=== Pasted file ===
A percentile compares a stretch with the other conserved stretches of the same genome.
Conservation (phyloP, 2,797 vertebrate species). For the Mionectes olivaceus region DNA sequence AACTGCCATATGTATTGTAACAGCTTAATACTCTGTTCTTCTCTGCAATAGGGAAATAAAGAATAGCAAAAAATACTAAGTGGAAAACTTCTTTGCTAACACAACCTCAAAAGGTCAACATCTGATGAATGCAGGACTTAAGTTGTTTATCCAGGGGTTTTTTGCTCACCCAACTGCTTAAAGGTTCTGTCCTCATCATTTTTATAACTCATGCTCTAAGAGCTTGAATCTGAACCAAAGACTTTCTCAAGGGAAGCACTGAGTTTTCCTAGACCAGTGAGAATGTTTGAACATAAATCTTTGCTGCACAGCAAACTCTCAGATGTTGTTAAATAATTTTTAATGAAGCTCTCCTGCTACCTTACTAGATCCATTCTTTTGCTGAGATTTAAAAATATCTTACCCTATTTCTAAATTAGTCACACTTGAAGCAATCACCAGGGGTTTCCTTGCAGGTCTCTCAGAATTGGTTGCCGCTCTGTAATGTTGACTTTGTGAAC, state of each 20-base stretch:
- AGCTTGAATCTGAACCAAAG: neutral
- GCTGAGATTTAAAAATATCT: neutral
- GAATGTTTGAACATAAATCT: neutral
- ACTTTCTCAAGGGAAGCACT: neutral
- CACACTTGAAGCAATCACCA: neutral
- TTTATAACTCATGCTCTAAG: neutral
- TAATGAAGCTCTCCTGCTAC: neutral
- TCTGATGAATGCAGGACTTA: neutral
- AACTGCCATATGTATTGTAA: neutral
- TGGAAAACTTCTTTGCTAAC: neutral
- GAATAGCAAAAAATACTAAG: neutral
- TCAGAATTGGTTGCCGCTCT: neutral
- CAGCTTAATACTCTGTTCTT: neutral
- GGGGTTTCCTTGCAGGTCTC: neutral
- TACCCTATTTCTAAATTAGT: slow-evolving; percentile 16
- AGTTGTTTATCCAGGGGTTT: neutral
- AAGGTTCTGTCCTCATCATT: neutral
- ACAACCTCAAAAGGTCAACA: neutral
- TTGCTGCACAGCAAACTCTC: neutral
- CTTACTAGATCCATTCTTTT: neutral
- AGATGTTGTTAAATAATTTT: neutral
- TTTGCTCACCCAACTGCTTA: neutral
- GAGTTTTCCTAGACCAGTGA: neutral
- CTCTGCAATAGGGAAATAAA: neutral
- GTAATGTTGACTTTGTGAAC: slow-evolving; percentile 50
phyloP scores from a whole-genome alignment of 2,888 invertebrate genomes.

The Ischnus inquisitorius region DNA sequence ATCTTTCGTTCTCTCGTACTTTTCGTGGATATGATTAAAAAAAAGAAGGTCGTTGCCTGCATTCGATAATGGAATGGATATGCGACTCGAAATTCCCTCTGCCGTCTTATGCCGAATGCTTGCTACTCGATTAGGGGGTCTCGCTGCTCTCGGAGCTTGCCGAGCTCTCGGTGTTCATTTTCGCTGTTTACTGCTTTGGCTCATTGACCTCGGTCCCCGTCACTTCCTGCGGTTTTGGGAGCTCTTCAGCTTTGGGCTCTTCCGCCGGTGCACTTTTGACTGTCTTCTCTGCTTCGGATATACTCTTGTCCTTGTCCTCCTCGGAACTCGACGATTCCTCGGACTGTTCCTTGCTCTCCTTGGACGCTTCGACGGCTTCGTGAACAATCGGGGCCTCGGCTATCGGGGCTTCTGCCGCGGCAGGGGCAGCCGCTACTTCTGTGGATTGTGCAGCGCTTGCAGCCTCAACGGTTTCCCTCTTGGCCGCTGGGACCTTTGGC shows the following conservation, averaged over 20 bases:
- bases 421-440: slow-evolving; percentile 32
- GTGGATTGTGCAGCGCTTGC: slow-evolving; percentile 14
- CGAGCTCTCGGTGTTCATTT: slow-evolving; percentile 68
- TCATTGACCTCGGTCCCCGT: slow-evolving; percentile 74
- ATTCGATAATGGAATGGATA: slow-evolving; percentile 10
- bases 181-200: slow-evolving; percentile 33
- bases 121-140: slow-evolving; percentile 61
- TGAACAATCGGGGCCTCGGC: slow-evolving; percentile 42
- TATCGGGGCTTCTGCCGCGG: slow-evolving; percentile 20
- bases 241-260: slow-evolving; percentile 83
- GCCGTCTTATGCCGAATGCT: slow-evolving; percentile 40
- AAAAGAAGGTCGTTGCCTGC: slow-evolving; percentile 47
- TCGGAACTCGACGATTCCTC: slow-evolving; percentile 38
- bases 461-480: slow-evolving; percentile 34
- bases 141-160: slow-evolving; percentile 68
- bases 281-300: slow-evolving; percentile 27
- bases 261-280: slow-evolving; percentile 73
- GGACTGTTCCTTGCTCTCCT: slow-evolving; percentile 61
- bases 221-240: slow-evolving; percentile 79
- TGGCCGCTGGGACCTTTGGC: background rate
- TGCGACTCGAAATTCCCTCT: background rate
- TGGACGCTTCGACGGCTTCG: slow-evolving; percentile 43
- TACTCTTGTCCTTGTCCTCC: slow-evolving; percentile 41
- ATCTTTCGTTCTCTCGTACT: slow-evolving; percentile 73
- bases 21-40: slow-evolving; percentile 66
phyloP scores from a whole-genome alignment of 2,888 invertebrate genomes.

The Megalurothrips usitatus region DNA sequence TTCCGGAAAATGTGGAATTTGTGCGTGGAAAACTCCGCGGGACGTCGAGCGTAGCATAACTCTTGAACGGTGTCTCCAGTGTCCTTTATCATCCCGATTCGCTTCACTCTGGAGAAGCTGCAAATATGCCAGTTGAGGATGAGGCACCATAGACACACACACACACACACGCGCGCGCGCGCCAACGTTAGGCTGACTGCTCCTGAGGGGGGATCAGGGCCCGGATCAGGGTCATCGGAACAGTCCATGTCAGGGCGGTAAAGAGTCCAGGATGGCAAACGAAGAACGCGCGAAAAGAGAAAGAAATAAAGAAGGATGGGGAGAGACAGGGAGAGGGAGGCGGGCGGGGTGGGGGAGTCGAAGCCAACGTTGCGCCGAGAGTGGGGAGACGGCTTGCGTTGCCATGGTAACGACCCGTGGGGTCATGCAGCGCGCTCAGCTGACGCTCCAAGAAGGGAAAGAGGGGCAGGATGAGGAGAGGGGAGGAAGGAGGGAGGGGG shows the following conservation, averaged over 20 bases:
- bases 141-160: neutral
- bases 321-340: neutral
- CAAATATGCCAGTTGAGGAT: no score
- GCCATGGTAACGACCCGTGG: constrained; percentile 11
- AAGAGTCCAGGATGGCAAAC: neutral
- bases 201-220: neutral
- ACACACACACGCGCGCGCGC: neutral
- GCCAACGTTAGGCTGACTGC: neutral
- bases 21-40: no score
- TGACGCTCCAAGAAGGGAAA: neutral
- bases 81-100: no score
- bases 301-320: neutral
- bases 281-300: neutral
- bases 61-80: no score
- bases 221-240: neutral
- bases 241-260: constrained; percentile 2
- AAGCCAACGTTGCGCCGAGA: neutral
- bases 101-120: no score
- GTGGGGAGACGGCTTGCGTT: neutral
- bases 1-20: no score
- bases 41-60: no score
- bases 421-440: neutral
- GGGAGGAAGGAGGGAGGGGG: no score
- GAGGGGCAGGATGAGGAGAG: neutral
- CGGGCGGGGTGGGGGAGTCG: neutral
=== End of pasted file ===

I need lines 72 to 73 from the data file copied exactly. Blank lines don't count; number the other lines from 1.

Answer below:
- bases 241-260: constrained; percentile 2
- AAGCCAACGTTGCGCCGAGA: neutral